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Milky-Way-Like Galaxies Seen in their Awkward Adolescent Years
Tuesday, 20 December 2016

Spiral galaxies like our own Milky Way were not always the well-ordered, pinwheel-like structures we see in the universe today. Astronomers believe that about 8-10 billion years ago, progenitors of the Milky Way and similar spiral galaxies were smaller, less organized, but amazingly rich in star-forming material; so much so, that they would have been veritable star factories, churning out new stars faster than at any other point in their lifetimes.

Now, astronomers using the Atacama Large Millimeter/submillimeter Array (ALMA) have found evidence to support this view. By studying four very young versions of galaxies like the Milky Way as they were seen approximately 9 billion years ago, the astronomers discovered that each galaxy was incredibly rich in carbon monoxide gas, a well-known tracer of star-forming gas.

“We used ALMA to detect adolescent versions of the Milky Way and found that such galaxies do indeed have much higher amounts of molecular gas, which would fuel rapid star formation,” said Casey Papovich, an astronomer at Texas A&M University in College Station and lead author on a paper appearing in Nature Astronomy. “I liken these galaxies to an adolescent human who consumes prodigious amounts of food to fuel their own growth.”

Milky-Way-Like Galaxies Seen in their Awkward Adolescent Years

Four Milky-Way-like progenitor galaxies (Top-left: ZFOURGE CDFS 467; Top-right: ZFOURGE CDFS 4409; Bottom-left: ZFOURGE CDFS; Bottom-right: ZFO,URGE CDFS 6497) as seen as they would have appeared 9 billion years ago. ALMA observations of carbon monoxide (red) is superimposed on images taken with the Hubble Space Telescope. The carbon monoxide would most likely be suffused throughout the young galaxies. Credit: ALMA (ESO/NAOJ/NRAO) C. Papovich; A. Angelich (NRAO/AUI/NSF); NASA/ESA Hubble Space Telescope. | Download image

Though the relative abundance of star-forming gas is extreme in these galaxies, they are not yet fully formed and rather small compared to the Milky Way as we see it today. The new ALMA data indicate that the vast majority of the mass in these galaxies is in cold molecular gas rather than in stars. These observations, the astronomers note, are helping build a complete picture of how matter in Milky-Way-size galaxies evolved and how our own galaxy formed.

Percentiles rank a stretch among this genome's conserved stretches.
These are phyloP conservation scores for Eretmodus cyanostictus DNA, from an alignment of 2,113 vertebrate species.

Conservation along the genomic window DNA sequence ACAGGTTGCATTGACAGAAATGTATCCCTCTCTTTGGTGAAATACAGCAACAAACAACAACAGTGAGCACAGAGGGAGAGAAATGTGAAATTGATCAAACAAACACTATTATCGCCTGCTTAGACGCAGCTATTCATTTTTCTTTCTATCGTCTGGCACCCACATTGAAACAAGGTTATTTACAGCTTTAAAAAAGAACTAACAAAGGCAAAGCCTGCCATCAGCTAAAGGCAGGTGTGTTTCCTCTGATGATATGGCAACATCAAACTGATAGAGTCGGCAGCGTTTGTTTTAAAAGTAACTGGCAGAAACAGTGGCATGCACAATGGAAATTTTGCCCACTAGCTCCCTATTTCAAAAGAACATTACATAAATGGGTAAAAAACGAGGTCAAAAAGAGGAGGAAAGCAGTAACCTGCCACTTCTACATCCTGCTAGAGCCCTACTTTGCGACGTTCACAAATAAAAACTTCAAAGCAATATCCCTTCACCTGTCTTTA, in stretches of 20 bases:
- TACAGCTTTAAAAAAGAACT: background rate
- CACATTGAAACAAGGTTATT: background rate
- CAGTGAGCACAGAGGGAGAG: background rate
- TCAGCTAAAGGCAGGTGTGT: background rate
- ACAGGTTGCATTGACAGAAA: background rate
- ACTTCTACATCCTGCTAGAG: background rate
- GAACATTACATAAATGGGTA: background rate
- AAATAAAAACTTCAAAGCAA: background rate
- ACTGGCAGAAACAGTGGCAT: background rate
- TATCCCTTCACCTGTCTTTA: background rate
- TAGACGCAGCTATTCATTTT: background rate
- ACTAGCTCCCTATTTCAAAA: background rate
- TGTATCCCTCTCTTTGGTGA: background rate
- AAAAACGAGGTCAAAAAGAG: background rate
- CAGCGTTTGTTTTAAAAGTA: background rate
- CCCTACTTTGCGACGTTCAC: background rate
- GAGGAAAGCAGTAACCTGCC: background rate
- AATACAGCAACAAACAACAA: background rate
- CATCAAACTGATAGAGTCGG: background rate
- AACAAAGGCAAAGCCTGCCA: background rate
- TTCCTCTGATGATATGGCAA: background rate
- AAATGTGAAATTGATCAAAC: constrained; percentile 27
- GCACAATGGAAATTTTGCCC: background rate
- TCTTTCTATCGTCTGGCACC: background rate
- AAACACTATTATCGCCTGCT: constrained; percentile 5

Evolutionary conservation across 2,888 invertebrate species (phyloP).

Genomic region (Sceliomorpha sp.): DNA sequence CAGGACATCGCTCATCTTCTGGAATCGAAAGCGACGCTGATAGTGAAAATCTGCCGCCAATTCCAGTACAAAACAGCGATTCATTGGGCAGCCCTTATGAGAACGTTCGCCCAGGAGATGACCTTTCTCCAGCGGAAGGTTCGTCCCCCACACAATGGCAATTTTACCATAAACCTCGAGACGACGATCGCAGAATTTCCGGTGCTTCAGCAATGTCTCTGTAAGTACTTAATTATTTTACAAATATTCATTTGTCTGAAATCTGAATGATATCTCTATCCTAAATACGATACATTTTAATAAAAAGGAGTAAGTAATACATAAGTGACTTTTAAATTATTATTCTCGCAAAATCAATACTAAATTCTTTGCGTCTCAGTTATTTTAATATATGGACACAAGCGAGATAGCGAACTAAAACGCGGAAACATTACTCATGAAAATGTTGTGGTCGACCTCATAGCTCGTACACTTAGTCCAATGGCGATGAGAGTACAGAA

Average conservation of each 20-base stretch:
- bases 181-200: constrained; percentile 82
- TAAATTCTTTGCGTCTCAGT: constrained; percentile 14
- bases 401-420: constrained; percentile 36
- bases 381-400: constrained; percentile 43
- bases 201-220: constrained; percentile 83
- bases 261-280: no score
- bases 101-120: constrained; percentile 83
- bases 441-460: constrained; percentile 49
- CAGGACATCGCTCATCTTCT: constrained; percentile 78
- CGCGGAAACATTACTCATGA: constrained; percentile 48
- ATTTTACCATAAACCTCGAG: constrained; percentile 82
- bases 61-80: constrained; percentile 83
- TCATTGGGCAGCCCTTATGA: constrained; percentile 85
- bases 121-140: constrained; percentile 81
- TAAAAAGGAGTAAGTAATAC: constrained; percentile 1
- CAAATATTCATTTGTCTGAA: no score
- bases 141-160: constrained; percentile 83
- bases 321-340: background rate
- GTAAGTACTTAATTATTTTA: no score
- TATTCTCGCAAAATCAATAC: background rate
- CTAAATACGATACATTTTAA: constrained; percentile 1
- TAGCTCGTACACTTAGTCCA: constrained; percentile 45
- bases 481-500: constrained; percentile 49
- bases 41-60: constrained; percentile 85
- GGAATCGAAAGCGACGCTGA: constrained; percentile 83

Additional information

“Large molecular gas reservoirs in ancestors of Milky Way-mass galaxies nine billion years ago” Papovich et al. is published in Nature Astronomy’s Advance Online Publication.

The Atacama Large Millimeter/submillimeter Array (ALMA), an international astronomy facility, is a partnership of the European Organisation for Astronomical Research in the Southern Hemisphere (ESO), the U.S. National Science Foundation (NSF) and the National Institutes of Natural Sciences (NINS) of Japan in cooperation with the Republic of Chile. ALMA is funded by ESO on behalf of its Member States, by NSF in cooperation with the National Research Council of Canada (NRC) and the National Science Council of Taiwan (NSC) and by NINS in cooperation with the Academia Sinica (AS) in Taiwan and the Korea Astronomy and Space Science Institute (KASI).

ALMA construction and operations are led by ESO on behalf of its Member States; by the National Radio Astronomy Observatory (NRAO), managed by Associated Universities, Inc. (AUI), on behalf of North America; and by the National Astronomical Observatory of Japan (NAOJ) on behalf of East Asia. The Joint ALMA Observatory (JAO) provides the unified leadership and management of the construction, commissioning and operation of ALMA.



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